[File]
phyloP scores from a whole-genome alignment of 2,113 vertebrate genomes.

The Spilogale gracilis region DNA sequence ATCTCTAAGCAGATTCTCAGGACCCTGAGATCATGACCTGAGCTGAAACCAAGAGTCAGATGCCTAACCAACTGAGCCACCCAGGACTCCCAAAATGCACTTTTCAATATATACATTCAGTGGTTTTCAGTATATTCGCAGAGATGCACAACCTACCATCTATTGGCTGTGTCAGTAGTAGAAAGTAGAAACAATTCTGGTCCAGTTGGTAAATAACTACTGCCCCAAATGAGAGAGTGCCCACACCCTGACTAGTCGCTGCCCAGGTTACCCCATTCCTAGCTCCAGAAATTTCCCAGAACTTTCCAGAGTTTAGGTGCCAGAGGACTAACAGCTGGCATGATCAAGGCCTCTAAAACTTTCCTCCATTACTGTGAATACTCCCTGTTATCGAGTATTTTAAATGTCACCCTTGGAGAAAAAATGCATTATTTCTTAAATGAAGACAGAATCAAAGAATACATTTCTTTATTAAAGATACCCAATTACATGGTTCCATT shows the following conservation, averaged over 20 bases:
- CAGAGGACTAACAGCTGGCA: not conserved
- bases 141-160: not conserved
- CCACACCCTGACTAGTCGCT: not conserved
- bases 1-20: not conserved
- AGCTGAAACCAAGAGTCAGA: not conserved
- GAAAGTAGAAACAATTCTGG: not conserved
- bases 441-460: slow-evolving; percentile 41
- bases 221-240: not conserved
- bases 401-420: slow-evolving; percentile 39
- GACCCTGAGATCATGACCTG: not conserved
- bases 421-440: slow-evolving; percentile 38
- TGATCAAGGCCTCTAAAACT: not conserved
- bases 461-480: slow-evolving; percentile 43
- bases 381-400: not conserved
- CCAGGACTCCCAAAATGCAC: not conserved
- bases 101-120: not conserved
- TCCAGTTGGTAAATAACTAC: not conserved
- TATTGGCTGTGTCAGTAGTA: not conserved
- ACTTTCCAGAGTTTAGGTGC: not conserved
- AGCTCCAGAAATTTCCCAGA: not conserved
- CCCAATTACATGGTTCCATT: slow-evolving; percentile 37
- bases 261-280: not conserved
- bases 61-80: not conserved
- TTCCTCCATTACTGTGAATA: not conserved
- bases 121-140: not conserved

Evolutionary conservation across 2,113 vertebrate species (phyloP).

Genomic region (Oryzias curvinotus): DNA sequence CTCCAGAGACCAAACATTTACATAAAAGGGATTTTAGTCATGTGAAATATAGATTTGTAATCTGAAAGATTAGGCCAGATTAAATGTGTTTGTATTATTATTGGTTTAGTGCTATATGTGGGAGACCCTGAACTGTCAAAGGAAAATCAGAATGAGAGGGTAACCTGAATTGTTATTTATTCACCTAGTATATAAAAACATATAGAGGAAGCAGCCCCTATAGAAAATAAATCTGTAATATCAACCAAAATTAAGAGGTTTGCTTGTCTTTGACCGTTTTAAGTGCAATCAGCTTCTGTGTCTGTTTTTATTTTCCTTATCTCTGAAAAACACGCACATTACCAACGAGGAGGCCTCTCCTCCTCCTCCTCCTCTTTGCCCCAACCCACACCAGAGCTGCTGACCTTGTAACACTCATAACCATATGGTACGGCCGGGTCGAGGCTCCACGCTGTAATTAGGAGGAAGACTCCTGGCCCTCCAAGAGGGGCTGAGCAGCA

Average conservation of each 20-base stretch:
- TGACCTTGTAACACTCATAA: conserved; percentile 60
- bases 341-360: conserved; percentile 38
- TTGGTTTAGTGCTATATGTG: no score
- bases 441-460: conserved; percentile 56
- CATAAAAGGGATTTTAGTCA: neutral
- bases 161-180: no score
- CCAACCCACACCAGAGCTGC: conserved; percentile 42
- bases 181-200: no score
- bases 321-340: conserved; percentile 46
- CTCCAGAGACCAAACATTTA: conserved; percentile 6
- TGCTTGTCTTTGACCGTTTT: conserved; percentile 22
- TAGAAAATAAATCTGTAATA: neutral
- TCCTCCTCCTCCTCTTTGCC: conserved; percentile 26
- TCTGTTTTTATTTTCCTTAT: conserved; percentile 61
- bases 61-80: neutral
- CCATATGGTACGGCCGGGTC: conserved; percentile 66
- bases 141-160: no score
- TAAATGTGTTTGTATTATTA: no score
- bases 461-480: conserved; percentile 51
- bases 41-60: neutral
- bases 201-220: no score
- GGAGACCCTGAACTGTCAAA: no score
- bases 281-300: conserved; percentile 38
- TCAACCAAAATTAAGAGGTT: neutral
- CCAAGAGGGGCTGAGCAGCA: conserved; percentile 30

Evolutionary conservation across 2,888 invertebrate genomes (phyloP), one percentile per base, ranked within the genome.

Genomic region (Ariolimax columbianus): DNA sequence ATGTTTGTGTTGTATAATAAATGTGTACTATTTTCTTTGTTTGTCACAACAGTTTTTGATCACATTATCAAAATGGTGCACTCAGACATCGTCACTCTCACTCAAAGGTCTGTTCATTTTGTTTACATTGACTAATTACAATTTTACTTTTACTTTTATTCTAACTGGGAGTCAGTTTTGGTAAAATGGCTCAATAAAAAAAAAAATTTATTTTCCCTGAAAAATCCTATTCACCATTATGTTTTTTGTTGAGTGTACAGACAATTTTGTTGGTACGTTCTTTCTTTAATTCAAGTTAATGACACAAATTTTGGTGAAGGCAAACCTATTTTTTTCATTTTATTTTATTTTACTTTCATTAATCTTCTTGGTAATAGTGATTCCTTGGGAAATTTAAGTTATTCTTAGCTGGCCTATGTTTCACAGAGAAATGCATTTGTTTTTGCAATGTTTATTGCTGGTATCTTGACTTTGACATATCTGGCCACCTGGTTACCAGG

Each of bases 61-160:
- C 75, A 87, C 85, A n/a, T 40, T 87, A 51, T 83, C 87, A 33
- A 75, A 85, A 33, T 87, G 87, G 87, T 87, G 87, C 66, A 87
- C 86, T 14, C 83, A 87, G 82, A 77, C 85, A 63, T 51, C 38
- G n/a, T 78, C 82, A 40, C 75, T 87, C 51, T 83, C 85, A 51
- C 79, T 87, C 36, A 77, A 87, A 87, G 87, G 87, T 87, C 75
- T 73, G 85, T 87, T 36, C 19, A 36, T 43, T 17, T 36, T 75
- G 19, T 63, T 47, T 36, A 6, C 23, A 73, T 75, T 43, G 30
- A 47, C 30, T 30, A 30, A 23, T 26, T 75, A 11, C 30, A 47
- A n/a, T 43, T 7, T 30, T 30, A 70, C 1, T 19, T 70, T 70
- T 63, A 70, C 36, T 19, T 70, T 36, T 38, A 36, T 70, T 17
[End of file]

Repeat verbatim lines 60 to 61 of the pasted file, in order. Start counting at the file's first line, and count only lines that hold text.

- A 75, A 85, A 33, T 87, G 87, G 87, T 87, G 87, C 66, A 87
- C 86, T 14, C 83, A 87, G 82, A 77, C 85, A 63, T 51, C 38